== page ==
Table 3 Live births, stillbirths, and neonatal deaths according to sperm DFI

There were no significant differences in the sex or gestational age of newborns among the three groups. Gestational age was significantly larger for twins in the DFI <  15% and >  30% groups than for those in the 15–30% group. There was no significant difference in prematurity among the three groups. The prematurity rate of twins in the DFI <  15% group was significantly lower than that in the 15–30% group. There were also no significant differences in birthweight or LBW in newborns among the three groups (Table 4).

Table 4 Neonatal outcomes of live births according to sperm DFI

For birth defects, there was one birth defect (cleft lip) in the DFI <  15% group, and there were four birth defects (abnormality of the external auditory canal (1), cleft soft palate (1), congenital heart disease (1), and joint deformity of the left index and middle fingers (1)) in the 15–30% group and two birth defects (Down syndrome (1) and an extra finger near the right thumb (1)) in the DFI >  30% group. There were no significant differences in birth defects among the three groups (Table 5).

Table 5 Birth defects in live-born children according to sperm DFI

Discussion

This retrospective study showed that sperm DFI did not significantly affect the fertilization, clinical pregnancy, miscarriage, ongoing pregnancy, stillbirths, neonatal deaths, prematurity or LBW rates, gestational age or birthweight of newborns among the different groups.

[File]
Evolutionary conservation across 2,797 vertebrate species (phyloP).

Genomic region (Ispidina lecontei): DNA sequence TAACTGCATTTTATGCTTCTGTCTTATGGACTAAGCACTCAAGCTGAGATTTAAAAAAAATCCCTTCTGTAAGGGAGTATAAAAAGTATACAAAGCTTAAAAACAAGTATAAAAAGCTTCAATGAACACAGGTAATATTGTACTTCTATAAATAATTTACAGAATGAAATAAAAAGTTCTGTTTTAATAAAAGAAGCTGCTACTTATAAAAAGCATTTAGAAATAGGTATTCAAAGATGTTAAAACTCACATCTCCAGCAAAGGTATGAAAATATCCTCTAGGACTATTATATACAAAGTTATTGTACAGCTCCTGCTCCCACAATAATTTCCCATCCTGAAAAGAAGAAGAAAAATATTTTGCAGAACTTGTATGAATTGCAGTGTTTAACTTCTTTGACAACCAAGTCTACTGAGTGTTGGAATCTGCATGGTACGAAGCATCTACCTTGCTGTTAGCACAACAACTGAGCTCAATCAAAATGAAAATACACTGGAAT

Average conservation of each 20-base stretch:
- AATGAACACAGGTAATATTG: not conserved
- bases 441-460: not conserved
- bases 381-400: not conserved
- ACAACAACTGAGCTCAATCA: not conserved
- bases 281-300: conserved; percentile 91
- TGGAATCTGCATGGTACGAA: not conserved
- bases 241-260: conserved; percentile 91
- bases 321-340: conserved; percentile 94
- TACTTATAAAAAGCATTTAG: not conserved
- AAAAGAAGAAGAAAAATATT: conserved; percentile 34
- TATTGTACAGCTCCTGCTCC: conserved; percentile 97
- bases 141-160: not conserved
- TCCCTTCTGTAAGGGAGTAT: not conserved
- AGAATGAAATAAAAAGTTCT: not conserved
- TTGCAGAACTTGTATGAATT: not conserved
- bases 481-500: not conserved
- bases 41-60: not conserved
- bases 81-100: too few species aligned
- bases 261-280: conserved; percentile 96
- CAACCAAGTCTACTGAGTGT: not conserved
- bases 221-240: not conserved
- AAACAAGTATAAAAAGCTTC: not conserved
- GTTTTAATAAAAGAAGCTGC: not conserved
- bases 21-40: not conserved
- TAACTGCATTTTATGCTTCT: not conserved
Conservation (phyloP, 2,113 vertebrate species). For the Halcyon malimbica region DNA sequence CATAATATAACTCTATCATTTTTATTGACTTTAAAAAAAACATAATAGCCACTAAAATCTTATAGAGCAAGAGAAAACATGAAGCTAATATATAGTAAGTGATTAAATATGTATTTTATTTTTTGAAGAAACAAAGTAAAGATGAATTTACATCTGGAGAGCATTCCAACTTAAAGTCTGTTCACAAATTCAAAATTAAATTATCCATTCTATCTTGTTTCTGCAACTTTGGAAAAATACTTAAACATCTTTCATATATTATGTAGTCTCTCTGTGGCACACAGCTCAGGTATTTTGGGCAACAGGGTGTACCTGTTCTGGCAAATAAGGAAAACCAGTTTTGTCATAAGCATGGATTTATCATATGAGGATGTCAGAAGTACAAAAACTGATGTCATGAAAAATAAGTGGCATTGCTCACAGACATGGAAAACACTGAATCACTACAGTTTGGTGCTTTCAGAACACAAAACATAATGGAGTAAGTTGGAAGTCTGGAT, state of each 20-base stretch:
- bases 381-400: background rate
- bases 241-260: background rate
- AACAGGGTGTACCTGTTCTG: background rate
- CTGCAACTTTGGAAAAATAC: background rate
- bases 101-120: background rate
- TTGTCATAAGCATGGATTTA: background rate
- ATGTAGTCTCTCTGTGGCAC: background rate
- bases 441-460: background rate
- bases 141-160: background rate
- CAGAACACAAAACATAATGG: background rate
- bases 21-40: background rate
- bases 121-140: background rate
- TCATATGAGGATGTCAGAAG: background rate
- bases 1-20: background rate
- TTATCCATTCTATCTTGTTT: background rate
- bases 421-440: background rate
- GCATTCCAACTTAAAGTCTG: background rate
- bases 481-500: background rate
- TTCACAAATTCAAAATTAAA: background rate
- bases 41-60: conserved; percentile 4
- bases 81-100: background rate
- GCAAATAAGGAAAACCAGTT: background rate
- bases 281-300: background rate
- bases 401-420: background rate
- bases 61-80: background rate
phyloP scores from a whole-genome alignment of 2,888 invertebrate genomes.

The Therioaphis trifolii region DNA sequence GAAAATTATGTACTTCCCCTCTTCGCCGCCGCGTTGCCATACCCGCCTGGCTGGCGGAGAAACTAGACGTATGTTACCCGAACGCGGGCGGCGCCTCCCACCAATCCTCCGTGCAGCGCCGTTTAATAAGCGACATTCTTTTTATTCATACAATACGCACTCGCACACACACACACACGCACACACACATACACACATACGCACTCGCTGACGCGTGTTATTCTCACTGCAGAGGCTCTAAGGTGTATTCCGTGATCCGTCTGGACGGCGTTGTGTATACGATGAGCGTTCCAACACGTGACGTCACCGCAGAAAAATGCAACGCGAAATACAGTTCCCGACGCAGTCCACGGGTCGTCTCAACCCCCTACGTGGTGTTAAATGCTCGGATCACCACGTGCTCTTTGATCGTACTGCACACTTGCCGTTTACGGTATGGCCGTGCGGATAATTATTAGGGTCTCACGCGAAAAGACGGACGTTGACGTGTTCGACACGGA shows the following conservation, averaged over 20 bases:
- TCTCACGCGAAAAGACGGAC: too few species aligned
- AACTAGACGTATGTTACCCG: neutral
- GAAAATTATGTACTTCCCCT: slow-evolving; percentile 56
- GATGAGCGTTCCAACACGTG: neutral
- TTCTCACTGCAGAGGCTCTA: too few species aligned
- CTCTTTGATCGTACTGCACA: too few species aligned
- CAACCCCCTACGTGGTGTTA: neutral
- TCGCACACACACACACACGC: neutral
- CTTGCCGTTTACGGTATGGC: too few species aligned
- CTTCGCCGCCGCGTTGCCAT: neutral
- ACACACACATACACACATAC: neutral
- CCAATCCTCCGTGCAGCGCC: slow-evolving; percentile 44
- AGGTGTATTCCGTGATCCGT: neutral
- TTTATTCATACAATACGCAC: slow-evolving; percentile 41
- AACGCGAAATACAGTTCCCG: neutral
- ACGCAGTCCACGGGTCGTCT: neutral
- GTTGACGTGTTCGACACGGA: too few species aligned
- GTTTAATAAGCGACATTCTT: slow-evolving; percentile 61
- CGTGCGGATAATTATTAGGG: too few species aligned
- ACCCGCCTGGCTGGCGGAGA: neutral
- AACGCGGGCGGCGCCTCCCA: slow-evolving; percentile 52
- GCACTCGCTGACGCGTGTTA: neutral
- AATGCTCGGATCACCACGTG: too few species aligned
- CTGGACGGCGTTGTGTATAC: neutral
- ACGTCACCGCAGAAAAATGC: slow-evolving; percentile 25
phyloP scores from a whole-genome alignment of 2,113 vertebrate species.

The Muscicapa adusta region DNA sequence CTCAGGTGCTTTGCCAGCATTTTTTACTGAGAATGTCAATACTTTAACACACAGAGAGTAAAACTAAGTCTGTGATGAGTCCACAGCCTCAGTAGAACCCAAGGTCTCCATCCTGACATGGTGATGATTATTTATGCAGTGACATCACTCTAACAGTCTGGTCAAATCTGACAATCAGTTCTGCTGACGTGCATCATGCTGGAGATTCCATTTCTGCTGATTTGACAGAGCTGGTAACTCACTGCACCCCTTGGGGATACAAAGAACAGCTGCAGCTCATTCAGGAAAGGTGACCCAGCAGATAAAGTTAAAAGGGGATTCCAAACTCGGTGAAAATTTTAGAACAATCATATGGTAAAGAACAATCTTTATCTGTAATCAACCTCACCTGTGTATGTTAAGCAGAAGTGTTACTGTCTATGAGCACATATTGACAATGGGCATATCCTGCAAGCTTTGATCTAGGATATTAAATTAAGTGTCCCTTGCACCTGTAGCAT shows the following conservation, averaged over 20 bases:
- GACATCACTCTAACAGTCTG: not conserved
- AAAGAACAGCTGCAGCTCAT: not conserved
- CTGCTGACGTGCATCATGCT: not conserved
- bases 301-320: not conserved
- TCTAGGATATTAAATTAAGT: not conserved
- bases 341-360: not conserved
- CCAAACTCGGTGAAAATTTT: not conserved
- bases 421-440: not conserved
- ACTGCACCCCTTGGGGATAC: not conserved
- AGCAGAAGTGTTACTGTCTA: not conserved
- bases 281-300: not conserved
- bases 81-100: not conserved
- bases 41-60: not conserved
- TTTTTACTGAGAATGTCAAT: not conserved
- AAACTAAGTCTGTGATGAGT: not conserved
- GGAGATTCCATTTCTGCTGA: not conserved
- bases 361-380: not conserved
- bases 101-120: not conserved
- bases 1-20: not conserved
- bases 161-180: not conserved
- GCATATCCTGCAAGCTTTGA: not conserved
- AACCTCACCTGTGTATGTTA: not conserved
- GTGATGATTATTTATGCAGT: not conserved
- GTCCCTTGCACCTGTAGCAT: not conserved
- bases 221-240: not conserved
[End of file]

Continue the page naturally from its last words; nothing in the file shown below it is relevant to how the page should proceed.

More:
Sun et al. reported that there were no significant difference in the rates of fertilization, clinical pregnancy or ongoing pregnancy between high (≥ 30%) and low (< 30%) sperm DFI groups from IVF or ICSI cycles [8]. A prospective cohort study showed that sperm DFI was not associated with the fertilization or ongoing pregnancy rate after ICSI cycles [15]. Consistent with the studies mentioned above, our retrospective study found that sperm DFI did not adversely affect the rates of fertilization, clinical pregnancy or ongoing pregnancy in ICSI cycles (Table 2). Zhu et al. reported that the increased sperm DFI was associated with unexplained recurrent pregnancy loss [16]. Yang et al. found that the early abortion rate in intrauterine insemination (IUI) cycles was significantly increased as sperm DFI increased, while there was no significant difference in ICSI cycles [14]. The present study obtained similar results, namely, that the miscarriage rate was not significantly different among different sperm DFI groups (Table 2). This may be related to the fact that spermatozoa showing normal morphology with less DNA damage are used for ICSI [17,18,19] and that the most viable embryos are chosen for subsequent transfer.

Simon et al. reported that infertile couples with high sperm DFI had a much lower live-birth rate after conventional IVF than infertile couples with a low sperm DFI, while there was no significant difference in live-birth rate in couples undergoing ICSI cycles [20]. A systematic review and meta-analysis also showed that high sperm DFI significantly decreased the live-birth rate from couples undergoing IVF cycles but not from couples undergoing ICSI cycles [21]. This may be related to the following two main reasons [22]. One reason was that female patients undergoing ICSI cycles were younger than those undergoing IVF cycles, and the oocytes had a better ability to repair DNA damage from high DFI spermatozoa. Another reason was that high DFI spermatozoa can produce ROS and expose the oocytes to oxidative assault during sperm-oocyte incubation in IVF cycles, while ICSI did not involve this process. Esteves et al. [23] recommended that live birth must be the most important indicator in the study of sperm DFI. In the present study, we obtained a similar result where high sperm DFI did not increase the risk of stillbirths or neonatal deaths in patients undergoing ICSI cycles (Table 3).